1) sepantruz; 2) âsudruz; 3) âsudgân
Fr.: 1); 2) férié; 3) vacances
1) A day fixed by law or custom on which ordinary business is suspended in
commemoration of some event or in honor of some person.
1) Sepantruz, from sepant "holy,"
→ heiligenschein, + ruz, → day.
From M.E. holo-, from O.fr., from L. hol-, holo-, from Gk. holos "whole," akin to Pers. har- "every, all, each, any," as below.
Haru, from Mid.Pers. har(v) "all, each, every" (Mod.Pers. har "every, all, each, any"); O.Pers. haruva- "whole, all together;" Av. hauruua- "whole, at all, undamaged;" cf. Skt. sárva- "whole, all, every, undivided;" Gk. holos "whole, complete;" L. salvus "whole, safe, healthy," sollus "whole, entire, unbroken;" PIE base *sol- "whole."
Fr.: holocauste, shoa
1) A great or complete devastation or destruction, especially by fire.
A three-dimensional image produced with the technique of → holography.
Of, relating to, or produced using → holography; three-dimensional.
Fr.: réseau holographique
A → diffraction grating produced from a series of constructive → interference fringes. The fringes, whose intensities vary in a sinusoidal pattern, correspond to the grooves of the grating. They are recorded on a photosensitive substrate and subsequently treated using a chemical procedure. Since the grooves are created by the interference of light, such a grating is free from the random and periodic errors present in → ruled gratings.
A technique for making three-dimensional images by recording → interference patterns from a split → laser beam on a medium such as photographic film. One of the → coherent beams irradiates the object, the second beam illuminates a recording medium. The two beams produce an interference pattern, called → hologram, on the film. The hologram contains information on both → phase and → amplitude of the object. However, this information is in a coded form, and the image must be reconstructed. When the object is removed and the hologram is illuminated by the laser from the original direction, a 3-dimensional image of the object appears where the object was originally, as if it were not removed. The visible object seems so real that the observer can detect → parallax by changing the position of one's head.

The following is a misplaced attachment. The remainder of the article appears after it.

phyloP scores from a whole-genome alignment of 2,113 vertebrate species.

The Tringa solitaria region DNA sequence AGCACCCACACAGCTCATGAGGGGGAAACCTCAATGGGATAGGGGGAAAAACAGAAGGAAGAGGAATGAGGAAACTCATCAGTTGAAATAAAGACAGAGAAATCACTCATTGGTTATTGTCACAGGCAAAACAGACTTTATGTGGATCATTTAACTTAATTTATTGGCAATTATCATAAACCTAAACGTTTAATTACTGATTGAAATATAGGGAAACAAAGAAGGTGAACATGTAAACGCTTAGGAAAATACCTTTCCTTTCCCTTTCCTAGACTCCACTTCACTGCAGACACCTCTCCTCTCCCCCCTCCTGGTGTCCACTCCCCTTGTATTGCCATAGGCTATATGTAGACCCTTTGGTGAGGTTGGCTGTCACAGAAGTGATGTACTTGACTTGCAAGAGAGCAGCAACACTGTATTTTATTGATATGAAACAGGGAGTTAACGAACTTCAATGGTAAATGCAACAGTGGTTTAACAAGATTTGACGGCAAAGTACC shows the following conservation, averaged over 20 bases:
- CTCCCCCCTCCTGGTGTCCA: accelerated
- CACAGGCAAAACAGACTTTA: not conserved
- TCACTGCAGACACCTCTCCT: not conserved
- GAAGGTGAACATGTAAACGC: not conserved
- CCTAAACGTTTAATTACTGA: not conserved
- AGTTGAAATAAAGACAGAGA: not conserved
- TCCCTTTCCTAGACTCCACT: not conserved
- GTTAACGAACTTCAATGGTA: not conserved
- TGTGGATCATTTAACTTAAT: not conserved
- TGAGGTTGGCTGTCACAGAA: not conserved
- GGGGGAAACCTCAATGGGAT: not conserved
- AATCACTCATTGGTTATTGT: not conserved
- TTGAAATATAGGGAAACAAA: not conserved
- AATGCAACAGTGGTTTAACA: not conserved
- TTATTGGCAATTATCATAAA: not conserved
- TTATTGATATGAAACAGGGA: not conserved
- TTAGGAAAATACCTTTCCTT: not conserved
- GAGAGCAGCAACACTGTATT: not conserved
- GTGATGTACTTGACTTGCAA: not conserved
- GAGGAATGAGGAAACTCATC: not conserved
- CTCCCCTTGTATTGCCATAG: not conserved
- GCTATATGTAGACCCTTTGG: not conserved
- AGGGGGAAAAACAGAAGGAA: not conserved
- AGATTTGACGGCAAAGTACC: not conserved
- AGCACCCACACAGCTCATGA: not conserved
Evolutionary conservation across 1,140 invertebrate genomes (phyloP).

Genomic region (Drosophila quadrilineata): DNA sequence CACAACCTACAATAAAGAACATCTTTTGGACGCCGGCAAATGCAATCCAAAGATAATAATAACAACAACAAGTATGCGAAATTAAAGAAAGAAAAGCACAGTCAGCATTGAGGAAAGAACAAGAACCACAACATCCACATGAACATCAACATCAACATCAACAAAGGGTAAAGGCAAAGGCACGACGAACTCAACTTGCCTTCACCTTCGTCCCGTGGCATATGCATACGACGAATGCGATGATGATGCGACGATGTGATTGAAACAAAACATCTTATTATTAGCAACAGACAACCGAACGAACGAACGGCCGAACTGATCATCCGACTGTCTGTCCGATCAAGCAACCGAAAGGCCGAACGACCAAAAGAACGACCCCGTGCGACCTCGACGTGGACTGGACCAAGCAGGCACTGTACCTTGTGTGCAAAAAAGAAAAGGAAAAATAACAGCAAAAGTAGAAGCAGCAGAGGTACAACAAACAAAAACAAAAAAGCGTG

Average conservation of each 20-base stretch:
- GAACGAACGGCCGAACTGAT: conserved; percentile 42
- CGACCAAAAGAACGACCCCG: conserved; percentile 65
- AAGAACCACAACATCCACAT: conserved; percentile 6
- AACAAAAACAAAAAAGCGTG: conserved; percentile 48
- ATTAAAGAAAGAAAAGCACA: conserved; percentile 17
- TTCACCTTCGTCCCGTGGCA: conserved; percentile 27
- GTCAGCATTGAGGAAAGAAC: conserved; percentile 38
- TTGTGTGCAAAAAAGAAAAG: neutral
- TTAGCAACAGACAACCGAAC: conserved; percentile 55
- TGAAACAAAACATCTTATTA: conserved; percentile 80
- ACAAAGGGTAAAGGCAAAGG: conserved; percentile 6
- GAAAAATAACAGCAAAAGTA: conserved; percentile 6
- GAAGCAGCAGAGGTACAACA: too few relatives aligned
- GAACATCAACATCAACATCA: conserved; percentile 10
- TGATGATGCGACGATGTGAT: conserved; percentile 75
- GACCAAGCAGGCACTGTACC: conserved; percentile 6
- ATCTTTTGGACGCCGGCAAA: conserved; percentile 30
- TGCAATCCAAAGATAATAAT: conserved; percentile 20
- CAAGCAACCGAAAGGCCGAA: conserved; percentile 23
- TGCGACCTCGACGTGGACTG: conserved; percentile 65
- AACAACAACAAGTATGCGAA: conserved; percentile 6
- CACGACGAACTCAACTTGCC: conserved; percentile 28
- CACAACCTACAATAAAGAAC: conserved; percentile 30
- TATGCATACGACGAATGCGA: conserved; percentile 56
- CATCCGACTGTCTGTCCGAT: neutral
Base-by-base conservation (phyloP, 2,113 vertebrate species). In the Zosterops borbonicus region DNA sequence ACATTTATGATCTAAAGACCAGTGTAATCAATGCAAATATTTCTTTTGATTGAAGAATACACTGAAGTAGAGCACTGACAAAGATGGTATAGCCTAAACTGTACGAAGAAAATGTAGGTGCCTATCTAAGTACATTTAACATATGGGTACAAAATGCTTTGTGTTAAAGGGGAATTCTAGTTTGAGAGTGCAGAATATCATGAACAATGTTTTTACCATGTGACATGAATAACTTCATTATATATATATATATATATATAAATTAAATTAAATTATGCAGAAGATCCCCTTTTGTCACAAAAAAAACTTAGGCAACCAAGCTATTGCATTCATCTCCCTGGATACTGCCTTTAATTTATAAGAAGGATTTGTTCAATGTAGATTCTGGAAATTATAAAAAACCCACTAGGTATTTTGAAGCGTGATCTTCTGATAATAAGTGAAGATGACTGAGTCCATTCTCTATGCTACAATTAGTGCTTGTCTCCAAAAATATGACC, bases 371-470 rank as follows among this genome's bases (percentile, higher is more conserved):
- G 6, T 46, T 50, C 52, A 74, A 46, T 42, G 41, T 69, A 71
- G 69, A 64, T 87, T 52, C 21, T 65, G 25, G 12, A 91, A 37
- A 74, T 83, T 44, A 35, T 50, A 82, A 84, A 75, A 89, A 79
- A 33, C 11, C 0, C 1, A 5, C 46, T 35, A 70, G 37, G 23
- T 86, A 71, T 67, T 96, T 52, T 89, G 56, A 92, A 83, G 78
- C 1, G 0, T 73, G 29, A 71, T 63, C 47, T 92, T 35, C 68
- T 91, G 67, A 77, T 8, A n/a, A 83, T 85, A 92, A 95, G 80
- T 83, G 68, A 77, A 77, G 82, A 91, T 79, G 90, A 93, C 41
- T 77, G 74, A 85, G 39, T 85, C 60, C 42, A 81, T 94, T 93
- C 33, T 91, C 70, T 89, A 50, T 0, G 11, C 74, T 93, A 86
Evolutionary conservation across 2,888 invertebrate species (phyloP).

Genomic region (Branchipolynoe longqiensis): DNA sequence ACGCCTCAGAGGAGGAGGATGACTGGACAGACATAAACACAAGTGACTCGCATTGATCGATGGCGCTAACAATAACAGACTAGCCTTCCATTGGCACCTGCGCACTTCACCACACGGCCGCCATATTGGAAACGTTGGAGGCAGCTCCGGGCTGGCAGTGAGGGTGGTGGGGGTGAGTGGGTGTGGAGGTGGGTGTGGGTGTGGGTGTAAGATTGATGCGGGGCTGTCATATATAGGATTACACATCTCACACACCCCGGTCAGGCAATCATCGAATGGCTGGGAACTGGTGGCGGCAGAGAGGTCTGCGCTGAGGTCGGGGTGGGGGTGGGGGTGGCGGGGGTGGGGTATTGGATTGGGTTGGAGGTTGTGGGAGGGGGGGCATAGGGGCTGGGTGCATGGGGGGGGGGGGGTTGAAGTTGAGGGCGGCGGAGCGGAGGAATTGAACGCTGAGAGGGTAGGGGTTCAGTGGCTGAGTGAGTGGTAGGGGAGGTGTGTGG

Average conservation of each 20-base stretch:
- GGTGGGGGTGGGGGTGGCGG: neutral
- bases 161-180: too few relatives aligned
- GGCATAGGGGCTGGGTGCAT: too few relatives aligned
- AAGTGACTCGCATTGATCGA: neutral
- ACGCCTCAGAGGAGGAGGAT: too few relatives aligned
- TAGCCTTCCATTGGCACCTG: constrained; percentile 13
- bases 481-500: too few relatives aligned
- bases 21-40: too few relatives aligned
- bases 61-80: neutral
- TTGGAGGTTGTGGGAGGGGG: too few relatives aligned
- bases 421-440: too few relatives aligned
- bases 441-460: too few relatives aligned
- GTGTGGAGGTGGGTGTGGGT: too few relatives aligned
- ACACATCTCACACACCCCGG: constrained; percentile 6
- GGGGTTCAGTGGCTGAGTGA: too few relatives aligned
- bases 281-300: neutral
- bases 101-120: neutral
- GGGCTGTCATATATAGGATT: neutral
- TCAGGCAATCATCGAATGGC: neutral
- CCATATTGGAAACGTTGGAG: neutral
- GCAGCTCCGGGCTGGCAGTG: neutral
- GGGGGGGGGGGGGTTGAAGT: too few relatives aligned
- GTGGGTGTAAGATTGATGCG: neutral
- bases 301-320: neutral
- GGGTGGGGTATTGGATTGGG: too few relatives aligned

From → holo- "whole" + → -graphy. By using the term holography, Dennis Gabor (1900-1979), the Hungarian-British electrical engineer and inventor, wanted to stress that the technique records complete information about a wave, both about its amplitude and its phase, in contrast to the usual photography in which only the distribution of the amplitude is recorded.
Fr.: système holonomique
A material system in which the → constraints can be expressed in the form of an equation relating the coordinates.
1) Respect or reverence paid or rendered.
M.E. (h)omage, from O.Fr. homage "allegiance or respect for one's feudal lord," from homme "man," → human, + -age.
A combining form meaning "same" used in the formation of compound words. Also, especially before a vowel, hom-.
Homo-, from Gk. homos "one and the same," also "belonging to two or more jointly," from PIE *somos; cf. Pers. ham-, as below; Lith. similis "like," Goth. sama "the same," samana "together."
Ham- "together, with; same, equally, even," Mid.Pers. ham-, like L. com- and Gk. syn- with neither of which it is cognate. O.Pers./Av. ham-, Skt. sam-; also O.Pers./Av. hama- "one and the same," Skt. sama-, Gk. homos-; originally identical with PIE numeral *sam- "one," from *som-. The Av. ham- appears in various forms: han- (before gutturals, palatals, dentals) and also hem-, hen-.
Fr.: sphères homocentriques
Concentric → spheres of Eudoxus.